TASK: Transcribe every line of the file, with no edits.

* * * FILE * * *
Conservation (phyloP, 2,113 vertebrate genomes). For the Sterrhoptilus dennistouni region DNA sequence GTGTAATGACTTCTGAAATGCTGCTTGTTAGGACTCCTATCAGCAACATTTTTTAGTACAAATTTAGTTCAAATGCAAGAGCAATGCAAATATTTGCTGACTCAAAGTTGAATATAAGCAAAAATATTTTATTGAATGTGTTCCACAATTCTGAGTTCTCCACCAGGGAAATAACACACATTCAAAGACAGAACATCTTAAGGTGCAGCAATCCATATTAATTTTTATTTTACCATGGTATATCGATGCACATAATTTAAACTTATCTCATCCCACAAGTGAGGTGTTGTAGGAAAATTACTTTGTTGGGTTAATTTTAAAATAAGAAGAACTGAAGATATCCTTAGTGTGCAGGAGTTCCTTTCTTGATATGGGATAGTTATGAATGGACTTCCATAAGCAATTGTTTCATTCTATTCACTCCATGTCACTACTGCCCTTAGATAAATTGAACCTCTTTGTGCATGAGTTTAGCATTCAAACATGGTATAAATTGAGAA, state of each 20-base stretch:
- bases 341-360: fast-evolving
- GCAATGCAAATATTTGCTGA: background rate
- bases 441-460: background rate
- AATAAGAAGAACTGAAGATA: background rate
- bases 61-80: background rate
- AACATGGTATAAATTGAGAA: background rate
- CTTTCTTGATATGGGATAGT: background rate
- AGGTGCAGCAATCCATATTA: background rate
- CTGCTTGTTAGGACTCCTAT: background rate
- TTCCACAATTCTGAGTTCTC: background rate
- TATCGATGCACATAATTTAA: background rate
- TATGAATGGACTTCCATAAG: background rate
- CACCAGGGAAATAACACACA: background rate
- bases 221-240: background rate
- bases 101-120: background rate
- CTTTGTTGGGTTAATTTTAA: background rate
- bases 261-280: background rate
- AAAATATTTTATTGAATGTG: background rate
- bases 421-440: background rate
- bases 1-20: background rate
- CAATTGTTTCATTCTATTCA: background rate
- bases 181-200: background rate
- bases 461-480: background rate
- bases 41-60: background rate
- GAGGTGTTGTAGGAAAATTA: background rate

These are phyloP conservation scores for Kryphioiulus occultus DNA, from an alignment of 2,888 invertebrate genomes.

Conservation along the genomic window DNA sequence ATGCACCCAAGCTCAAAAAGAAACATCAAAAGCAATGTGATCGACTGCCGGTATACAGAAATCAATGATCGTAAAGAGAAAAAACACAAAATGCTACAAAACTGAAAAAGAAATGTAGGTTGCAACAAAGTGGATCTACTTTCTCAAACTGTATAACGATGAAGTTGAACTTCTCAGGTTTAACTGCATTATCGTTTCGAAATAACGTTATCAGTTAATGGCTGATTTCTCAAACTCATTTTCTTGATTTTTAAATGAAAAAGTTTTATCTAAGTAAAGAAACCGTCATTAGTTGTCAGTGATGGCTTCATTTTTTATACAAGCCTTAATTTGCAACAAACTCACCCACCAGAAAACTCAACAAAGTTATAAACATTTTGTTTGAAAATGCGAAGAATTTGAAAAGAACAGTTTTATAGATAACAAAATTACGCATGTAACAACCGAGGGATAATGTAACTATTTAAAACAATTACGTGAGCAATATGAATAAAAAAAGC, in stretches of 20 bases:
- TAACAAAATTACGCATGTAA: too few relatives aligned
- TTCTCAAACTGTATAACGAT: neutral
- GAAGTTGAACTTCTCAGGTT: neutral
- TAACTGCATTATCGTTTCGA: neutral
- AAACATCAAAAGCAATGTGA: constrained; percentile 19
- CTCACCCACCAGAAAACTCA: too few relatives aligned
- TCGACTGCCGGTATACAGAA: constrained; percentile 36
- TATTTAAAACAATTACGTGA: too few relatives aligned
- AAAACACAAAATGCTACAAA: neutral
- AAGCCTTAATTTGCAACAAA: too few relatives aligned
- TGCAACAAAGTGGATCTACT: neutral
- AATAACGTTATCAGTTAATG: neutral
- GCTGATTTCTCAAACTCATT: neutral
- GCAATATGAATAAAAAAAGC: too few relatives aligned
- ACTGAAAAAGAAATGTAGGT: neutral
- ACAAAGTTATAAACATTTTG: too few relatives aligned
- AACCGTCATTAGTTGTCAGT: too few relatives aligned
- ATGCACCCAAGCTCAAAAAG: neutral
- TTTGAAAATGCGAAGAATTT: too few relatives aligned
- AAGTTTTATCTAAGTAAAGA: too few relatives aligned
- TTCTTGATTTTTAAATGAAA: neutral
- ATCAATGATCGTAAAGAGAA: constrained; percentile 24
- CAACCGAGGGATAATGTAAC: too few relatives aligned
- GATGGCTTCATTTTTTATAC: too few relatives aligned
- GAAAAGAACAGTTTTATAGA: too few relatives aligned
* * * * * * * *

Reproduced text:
Conservation (phyloP, 2,113 vertebrate genomes). For the Sterrhoptilus dennistouni region DNA sequence GTGTAATGACTTCTGAAATGCTGCTTGTTAGGACTCCTATCAGCAACATTTTTTAGTACAAATTTAGTTCAAATGCAAGAGCAATGCAAATATTTGCTGACTCAAAGTTGAATATAAGCAAAAATATTTTATTGAATGTGTTCCACAATTCTGAGTTCTCCACCAGGGAAATAACACACATTCAAAGACAGAACATCTTAAGGTGCAGCAATCCATATTAATTTTTATTTTACCATGGTATATCGATGCACATAATTTAAACTTATCTCATCCCACAAGTGAGGTGTTGTAGGAAAATTACTTTGTTGGGTTAATTTTAAAATAAGAAGAACTGAAGATATCCTTAGTGTGCAGGAGTTCCTTTCTTGATATGGGATAGTTATGAATGGACTTCCATAAGCAATTGTTTCATTCTATTCACTCCATGTCACTACTGCCCTTAGATAAATTGAACCTCTTTGTGCATGAGTTTAGCATTCAAACATGGTATAAATTGAGAA, state of each 20-base stretch:
- bases 341-360: fast-evolving
- GCAATGCAAATATTTGCTGA: background rate
- bases 441-460: background rate
- AATAAGAAGAACTGAAGATA: background rate
- bases 61-80: background rate
- AACATGGTATAAATTGAGAA: background rate
- CTTTCTTGATATGGGATAGT: background rate
- AGGTGCAGCAATCCATATTA: background rate
- CTGCTTGTTAGGACTCCTAT: background rate
- TTCCACAATTCTGAGTTCTC: background rate
- TATCGATGCACATAATTTAA: background rate
- TATGAATGGACTTCCATAAG: background rate
- CACCAGGGAAATAACACACA: background rate
- bases 221-240: background rate
- bases 101-120: background rate
- CTTTGTTGGGTTAATTTTAA: background rate
- bases 261-280: background rate
- AAAATATTTTATTGAATGTG: background rate
- bases 421-440: background rate
- bases 1-20: background rate
- CAATTGTTTCATTCTATTCA: background rate
- bases 181-200: background rate
- bases 461-480: background rate
- bases 41-60: background rate
- GAGGTGTTGTAGGAAAATTA: background rate

These are phyloP conservation scores for Kryphioiulus occultus DNA, from an alignment of 2,888 invertebrate genomes.

Conservation along the genomic window DNA sequence ATGCACCCAAGCTCAAAAAGAAACATCAAAAGCAATGTGATCGACTGCCGGTATACAGAAATCAATGATCGTAAAGAGAAAAAACACAAAATGCTACAAAACTGAAAAAGAAATGTAGGTTGCAACAAAGTGGATCTACTTTCTCAAACTGTATAACGATGAAGTTGAACTTCTCAGGTTTAACTGCATTATCGTTTCGAAATAACGTTATCAGTTAATGGCTGATTTCTCAAACTCATTTTCTTGATTTTTAAATGAAAAAGTTTTATCTAAGTAAAGAAACCGTCATTAGTTGTCAGTGATGGCTTCATTTTTTATACAAGCCTTAATTTGCAACAAACTCACCCACCAGAAAACTCAACAAAGTTATAAACATTTTGTTTGAAAATGCGAAGAATTTGAAAAGAACAGTTTTATAGATAACAAAATTACGCATGTAACAACCGAGGGATAATGTAACTATTTAAAACAATTACGTGAGCAATATGAATAAAAAAAGC, in stretches of 20 bases:
- TAACAAAATTACGCATGTAA: too few relatives aligned
- TTCTCAAACTGTATAACGAT: neutral
- GAAGTTGAACTTCTCAGGTT: neutral
- TAACTGCATTATCGTTTCGA: neutral
- AAACATCAAAAGCAATGTGA: constrained; percentile 19
- CTCACCCACCAGAAAACTCA: too few relatives aligned
- TCGACTGCCGGTATACAGAA: constrained; percentile 36
- TATTTAAAACAATTACGTGA: too few relatives aligned
- AAAACACAAAATGCTACAAA: neutral
- AAGCCTTAATTTGCAACAAA: too few relatives aligned
- TGCAACAAAGTGGATCTACT: neutral
- AATAACGTTATCAGTTAATG: neutral
- GCTGATTTCTCAAACTCATT: neutral
- GCAATATGAATAAAAAAAGC: too few relatives aligned
- ACTGAAAAAGAAATGTAGGT: neutral
- ACAAAGTTATAAACATTTTG: too few relatives aligned
- AACCGTCATTAGTTGTCAGT: too few relatives aligned
- ATGCACCCAAGCTCAAAAAG: neutral
- TTTGAAAATGCGAAGAATTT: too few relatives aligned
- AAGTTTTATCTAAGTAAAGA: too few relatives aligned
- TTCTTGATTTTTAAATGAAA: neutral
- ATCAATGATCGTAAAGAGAA: constrained; percentile 24
- CAACCGAGGGATAATGTAAC: too few relatives aligned
- GATGGCTTCATTTTTTATAC: too few relatives aligned
- GAAAAGAACAGTTTTATAGA: too few relatives aligned